Taxable Municipal Bonds
Municipal bonds are debt obligations that are issued by states, cities, counties, and other municipal bodies to raise money for the construction of public infrastructure projects such as sewer systems, hospitals, schools, and roads. When you buy a municipal bond, you're actually giving money to the issuer who then pledges to pay you a certain amount of interest (often paid every two years) and to repay the principal on a particular maturity date.
Taxable municipal bonds were created because the federal government refused to fund some operations that did not significantly benefit the general public. Four types of bond offerings are federally taxable: investor-led housing, community sports facilities, refunding of a returned issuance, and borrowing to top off a municipality's underfunded pension plan. Municipalities that are subject to taxes provide yields that are more in line with other taxable industries, such corporate or government agency bonds. The taxable municipal market has grown astronomically in recent years. AMT included, $427 billion worth of taxable securities have been issued since 2008.
Investing in taxable municipal bonds has a variety of advantages:
- Safety - Compared to other taxable securities like corporate or government agency bonds, taxable municipalities are less prone to event risk because of their municipal backing.
- Value - In terms of security, municipal bonds are only second to the U.S. Government bonds. Taxable municipalities typically offer greater yields than corporate bonds and other government agency bonds.
- Liquidity - The majority of taxable municipal bond offerings are used to cover local and state pension shortfalls. This sector, which is still developing, would benefit from more liquidity since this issuance is predicted to increase.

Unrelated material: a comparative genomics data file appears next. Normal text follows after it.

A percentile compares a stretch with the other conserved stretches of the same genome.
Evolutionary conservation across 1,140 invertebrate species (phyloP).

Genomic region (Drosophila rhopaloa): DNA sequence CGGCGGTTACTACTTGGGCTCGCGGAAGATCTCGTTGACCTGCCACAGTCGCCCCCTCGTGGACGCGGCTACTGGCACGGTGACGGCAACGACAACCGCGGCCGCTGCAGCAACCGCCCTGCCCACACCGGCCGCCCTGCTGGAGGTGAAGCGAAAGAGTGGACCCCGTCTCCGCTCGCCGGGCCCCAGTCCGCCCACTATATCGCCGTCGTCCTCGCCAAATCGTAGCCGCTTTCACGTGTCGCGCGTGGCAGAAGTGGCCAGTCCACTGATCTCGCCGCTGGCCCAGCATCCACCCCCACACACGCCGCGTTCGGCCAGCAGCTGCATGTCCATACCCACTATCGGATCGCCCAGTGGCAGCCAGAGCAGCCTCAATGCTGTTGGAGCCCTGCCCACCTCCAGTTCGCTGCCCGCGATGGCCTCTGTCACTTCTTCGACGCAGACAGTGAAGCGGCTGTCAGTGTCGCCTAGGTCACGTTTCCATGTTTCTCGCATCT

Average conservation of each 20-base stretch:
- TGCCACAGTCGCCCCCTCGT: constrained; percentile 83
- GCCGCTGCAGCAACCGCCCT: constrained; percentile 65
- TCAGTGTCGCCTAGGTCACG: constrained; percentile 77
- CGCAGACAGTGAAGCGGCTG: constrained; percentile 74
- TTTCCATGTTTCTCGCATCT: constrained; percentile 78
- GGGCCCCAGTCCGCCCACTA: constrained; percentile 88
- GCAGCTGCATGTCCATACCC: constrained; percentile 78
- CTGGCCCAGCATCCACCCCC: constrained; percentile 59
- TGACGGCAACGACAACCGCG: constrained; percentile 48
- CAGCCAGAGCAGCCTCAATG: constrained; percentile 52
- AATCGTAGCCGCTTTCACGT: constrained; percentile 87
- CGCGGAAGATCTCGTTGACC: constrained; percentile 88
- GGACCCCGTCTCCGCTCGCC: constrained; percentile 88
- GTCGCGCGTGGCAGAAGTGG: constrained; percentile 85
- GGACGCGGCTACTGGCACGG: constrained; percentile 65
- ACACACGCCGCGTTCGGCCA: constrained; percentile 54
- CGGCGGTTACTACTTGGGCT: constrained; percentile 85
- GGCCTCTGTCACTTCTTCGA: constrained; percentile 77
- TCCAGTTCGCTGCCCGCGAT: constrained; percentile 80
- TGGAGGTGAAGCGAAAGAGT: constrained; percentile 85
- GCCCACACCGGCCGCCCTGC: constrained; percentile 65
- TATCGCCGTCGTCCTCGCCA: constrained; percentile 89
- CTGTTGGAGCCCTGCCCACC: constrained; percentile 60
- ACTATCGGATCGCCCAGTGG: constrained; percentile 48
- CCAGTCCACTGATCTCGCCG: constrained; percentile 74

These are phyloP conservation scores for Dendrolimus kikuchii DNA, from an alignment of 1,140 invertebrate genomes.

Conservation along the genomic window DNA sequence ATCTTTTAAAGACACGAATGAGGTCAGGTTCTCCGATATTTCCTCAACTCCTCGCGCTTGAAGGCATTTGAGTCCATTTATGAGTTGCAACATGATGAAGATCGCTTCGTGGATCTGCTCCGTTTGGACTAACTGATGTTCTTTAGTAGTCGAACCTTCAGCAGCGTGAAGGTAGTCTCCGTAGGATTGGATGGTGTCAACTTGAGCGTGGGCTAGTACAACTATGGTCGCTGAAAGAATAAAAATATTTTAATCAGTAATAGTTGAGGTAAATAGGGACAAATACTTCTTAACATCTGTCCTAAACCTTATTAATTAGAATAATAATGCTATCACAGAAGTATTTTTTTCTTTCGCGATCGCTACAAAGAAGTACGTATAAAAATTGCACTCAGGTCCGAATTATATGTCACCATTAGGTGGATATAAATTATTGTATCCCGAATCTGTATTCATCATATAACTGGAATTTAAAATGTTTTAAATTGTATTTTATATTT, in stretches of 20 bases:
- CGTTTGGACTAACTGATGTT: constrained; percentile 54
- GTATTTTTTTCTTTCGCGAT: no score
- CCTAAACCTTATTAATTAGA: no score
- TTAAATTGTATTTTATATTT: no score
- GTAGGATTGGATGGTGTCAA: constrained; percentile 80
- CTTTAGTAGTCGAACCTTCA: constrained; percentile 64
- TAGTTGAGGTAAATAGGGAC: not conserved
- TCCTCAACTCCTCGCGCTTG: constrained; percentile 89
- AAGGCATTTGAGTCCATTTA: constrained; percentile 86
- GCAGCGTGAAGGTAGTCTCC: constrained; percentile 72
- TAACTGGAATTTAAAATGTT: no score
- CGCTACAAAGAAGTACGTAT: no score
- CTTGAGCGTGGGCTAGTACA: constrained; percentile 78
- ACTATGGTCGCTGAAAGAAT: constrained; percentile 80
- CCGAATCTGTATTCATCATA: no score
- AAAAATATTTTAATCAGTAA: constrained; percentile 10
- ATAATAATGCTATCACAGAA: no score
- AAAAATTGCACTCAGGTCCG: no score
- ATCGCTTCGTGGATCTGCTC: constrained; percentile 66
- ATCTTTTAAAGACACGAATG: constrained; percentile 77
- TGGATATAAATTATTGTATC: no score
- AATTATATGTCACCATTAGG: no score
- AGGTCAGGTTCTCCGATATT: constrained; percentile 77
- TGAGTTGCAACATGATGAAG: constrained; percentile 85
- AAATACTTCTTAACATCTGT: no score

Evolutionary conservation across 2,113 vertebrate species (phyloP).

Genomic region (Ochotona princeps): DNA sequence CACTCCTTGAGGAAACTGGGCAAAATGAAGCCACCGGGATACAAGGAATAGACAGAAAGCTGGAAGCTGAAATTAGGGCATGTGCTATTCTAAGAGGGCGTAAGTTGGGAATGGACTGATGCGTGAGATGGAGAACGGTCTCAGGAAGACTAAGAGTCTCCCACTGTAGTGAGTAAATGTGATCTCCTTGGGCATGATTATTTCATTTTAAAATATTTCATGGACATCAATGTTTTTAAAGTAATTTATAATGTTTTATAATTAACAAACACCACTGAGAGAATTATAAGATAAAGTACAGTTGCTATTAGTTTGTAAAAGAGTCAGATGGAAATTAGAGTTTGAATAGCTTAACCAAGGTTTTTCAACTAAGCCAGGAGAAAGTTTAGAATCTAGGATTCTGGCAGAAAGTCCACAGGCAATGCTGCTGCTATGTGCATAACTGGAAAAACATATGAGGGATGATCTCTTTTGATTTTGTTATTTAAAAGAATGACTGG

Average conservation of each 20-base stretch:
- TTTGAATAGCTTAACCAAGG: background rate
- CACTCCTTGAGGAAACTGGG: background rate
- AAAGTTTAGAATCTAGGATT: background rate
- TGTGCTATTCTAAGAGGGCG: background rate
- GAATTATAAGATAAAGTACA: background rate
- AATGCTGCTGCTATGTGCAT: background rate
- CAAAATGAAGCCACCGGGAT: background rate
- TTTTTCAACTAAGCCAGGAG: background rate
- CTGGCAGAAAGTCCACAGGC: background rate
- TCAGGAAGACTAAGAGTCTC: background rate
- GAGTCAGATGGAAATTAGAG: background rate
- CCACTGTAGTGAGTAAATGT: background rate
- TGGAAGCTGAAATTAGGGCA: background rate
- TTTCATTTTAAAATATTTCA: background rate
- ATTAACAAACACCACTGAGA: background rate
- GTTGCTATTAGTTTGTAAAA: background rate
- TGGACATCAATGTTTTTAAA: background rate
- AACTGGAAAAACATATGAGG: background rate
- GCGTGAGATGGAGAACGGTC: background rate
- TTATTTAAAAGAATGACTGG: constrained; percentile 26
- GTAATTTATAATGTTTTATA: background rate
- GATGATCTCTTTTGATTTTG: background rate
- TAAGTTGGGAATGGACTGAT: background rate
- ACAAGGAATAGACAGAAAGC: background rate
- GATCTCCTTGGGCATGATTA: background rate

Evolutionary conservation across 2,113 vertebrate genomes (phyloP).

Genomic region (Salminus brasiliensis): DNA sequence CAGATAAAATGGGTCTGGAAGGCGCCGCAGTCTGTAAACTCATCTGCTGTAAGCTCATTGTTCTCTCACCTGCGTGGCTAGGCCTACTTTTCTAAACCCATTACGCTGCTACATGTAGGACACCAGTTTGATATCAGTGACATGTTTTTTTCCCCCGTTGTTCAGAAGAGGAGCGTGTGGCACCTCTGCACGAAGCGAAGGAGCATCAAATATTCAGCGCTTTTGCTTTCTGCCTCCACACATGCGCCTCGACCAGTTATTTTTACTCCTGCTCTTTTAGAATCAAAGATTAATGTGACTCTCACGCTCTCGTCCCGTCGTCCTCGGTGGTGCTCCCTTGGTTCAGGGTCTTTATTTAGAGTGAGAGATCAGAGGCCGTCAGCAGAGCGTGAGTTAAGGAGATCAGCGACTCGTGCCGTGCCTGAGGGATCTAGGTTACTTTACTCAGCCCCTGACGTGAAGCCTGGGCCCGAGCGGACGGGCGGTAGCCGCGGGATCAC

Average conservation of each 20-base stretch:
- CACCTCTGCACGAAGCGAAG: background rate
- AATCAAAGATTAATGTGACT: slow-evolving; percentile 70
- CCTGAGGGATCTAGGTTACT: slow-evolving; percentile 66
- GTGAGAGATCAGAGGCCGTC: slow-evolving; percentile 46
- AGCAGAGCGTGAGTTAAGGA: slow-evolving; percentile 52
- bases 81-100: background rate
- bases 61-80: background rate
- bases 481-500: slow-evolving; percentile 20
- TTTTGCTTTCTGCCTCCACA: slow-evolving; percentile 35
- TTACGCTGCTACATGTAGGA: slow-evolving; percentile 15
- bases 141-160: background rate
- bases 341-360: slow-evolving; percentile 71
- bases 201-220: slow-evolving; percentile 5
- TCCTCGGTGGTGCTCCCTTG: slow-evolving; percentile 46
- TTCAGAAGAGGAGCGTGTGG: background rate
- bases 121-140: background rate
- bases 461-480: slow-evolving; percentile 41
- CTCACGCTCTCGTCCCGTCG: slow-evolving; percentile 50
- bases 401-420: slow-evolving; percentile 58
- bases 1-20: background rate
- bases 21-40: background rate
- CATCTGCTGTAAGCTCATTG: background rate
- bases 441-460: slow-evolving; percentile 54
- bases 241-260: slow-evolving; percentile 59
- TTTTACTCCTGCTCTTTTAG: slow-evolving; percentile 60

- State tax exempt - Investors who live in the state of issuance are not subject to state taxes on their interest income when investing in certain taxable municipal securities that are free from state and frequently local taxes. As a result, their bond's effective yield will be higher than its stated rate. Investors in high-tax jurisdictions like California, New Jersey, and New York are particularly drawn to this.
Most taxable municipal bonds are issued to cover state and local pension fund shortfalls. In addition, taxable municipal bonds may be used to refinance debt, finance infrastructure repairs, pay for investor-led housing, or build local sports facilities.
Taxable municipal bonds include the Build America Bonds (BABs). BABs are taxable but contain specific tax credits and federal subsidies for either the bond issuer or holder, and they were established by the American Recovery and Reinvestment Act (ARRA) of 2009.
Institutional investors and mutual funds that are not eligible for other tax benefits are fond of taxable municipal bonds.
A local government, such as a city, county, or associated organization, may issue taxable municipal bonds as a fixed-income security to fund initiatives that the federal government will not fund.
Municipal bonds that are taxable are not free from taxes because they are frequently used to finance endeavors that do not directly benefit the general public.
Taxable municipal bonds are typically issued to cover state and local pension fund shortfalls.